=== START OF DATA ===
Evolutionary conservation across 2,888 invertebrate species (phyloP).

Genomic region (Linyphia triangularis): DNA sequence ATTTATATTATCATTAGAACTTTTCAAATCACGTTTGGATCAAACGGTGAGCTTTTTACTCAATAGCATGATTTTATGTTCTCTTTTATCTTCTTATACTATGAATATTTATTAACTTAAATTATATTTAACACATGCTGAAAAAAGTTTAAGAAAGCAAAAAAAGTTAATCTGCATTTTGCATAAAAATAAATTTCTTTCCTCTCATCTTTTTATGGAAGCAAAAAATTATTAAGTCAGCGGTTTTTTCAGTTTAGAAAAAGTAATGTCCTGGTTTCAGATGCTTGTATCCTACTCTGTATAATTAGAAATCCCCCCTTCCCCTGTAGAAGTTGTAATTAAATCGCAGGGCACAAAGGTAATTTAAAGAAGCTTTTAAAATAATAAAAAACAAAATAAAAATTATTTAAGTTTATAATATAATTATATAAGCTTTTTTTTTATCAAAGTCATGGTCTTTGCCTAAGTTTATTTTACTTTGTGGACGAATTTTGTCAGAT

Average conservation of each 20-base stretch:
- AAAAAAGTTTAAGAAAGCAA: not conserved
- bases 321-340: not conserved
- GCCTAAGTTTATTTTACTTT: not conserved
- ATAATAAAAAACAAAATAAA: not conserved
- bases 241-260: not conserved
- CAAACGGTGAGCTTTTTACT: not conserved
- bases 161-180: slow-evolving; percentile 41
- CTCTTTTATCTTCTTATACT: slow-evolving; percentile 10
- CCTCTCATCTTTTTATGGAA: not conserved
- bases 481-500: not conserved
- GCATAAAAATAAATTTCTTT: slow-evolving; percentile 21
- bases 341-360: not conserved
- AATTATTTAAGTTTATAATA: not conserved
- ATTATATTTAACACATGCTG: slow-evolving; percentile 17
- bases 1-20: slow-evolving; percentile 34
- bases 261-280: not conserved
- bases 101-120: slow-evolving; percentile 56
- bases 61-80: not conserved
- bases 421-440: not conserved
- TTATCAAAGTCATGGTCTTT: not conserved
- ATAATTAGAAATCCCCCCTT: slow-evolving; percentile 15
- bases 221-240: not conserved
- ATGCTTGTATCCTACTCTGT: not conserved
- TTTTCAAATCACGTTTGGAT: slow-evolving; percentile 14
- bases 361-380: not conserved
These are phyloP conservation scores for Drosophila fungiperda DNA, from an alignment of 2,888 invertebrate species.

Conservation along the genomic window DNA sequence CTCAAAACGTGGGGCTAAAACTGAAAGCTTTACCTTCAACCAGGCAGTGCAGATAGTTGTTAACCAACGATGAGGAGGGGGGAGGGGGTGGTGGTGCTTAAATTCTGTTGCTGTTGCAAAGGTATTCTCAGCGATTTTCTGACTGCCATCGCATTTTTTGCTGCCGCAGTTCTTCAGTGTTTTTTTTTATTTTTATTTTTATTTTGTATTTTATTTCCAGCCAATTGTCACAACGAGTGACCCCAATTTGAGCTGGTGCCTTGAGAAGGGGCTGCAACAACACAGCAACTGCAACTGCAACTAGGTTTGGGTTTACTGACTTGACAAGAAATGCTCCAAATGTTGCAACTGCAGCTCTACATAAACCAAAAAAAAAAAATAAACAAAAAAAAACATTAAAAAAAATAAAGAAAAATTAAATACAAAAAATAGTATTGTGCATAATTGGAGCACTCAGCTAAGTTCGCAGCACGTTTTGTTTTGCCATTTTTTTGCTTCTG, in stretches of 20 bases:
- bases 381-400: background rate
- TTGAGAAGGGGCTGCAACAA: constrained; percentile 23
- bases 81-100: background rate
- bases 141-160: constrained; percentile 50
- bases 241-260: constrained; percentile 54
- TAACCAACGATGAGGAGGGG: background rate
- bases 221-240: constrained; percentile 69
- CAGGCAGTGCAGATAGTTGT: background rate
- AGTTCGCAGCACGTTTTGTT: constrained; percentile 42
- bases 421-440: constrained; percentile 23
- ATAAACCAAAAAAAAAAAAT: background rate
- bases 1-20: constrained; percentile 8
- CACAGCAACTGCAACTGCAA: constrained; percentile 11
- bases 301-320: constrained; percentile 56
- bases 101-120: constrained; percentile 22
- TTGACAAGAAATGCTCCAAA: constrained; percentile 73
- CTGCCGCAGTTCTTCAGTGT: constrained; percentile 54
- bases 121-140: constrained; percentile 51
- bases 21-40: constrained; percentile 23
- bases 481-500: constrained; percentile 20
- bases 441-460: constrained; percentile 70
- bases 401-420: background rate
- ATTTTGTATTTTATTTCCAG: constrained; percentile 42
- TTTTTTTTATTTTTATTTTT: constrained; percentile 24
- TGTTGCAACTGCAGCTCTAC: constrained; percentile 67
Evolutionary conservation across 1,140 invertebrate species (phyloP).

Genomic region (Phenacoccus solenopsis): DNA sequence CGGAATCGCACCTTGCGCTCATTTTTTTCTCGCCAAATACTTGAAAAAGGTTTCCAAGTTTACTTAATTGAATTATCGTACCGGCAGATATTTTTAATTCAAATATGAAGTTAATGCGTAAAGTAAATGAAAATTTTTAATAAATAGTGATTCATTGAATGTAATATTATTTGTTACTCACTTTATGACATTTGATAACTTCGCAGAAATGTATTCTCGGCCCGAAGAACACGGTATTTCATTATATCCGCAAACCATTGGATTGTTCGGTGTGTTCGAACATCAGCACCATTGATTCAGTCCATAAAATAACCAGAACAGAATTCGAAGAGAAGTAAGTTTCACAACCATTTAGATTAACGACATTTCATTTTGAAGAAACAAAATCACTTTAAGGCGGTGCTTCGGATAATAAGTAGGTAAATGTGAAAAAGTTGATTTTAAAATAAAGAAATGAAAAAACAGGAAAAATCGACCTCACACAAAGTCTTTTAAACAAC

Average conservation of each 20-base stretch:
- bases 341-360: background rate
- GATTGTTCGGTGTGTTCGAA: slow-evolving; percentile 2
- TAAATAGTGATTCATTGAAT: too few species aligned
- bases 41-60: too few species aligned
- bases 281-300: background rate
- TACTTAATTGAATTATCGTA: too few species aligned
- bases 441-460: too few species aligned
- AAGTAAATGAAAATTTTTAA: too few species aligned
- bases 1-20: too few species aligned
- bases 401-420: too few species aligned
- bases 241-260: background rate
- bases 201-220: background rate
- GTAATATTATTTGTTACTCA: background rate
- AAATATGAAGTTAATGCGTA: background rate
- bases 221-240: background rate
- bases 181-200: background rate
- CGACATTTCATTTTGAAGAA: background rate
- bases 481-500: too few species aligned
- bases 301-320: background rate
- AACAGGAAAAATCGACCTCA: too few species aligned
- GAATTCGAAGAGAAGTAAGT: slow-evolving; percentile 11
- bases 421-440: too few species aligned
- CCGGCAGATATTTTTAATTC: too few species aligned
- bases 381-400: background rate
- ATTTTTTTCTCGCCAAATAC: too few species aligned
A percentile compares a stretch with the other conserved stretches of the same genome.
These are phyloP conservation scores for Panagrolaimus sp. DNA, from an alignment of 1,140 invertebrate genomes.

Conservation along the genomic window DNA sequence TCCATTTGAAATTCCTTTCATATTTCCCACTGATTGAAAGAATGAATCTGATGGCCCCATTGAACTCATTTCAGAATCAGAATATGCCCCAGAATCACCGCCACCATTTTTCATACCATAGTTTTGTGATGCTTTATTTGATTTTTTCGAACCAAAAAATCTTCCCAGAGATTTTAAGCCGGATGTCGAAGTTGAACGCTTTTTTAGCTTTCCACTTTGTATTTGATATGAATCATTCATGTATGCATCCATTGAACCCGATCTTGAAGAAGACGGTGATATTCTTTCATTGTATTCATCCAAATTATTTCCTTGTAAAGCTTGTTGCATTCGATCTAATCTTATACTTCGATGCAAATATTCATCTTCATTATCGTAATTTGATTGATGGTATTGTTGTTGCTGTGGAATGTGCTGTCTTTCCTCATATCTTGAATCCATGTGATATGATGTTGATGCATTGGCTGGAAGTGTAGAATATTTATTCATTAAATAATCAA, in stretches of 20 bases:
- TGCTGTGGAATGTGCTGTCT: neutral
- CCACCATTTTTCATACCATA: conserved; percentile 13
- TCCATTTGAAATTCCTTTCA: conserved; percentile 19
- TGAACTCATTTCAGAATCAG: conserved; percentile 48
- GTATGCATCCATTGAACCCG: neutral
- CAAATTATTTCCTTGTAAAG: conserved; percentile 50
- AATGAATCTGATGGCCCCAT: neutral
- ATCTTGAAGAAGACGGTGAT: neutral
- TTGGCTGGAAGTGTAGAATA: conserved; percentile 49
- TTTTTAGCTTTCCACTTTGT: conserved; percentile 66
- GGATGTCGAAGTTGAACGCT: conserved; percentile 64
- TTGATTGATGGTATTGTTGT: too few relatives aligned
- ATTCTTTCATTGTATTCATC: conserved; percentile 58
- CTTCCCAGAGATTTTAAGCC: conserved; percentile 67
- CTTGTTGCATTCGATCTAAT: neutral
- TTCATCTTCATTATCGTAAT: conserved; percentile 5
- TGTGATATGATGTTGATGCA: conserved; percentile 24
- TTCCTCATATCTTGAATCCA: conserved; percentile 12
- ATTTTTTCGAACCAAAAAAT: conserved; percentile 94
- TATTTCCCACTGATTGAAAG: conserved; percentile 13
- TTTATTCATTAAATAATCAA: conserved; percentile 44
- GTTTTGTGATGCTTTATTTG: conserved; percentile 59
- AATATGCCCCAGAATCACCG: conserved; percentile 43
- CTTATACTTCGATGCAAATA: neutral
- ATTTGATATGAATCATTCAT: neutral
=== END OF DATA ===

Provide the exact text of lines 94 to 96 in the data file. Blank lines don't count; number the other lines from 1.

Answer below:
- ATCTTGAAGAAGACGGTGAT: neutral
- TTGGCTGGAAGTGTAGAATA: conserved; percentile 49
- TTTTTAGCTTTCCACTTTGT: conserved; percentile 66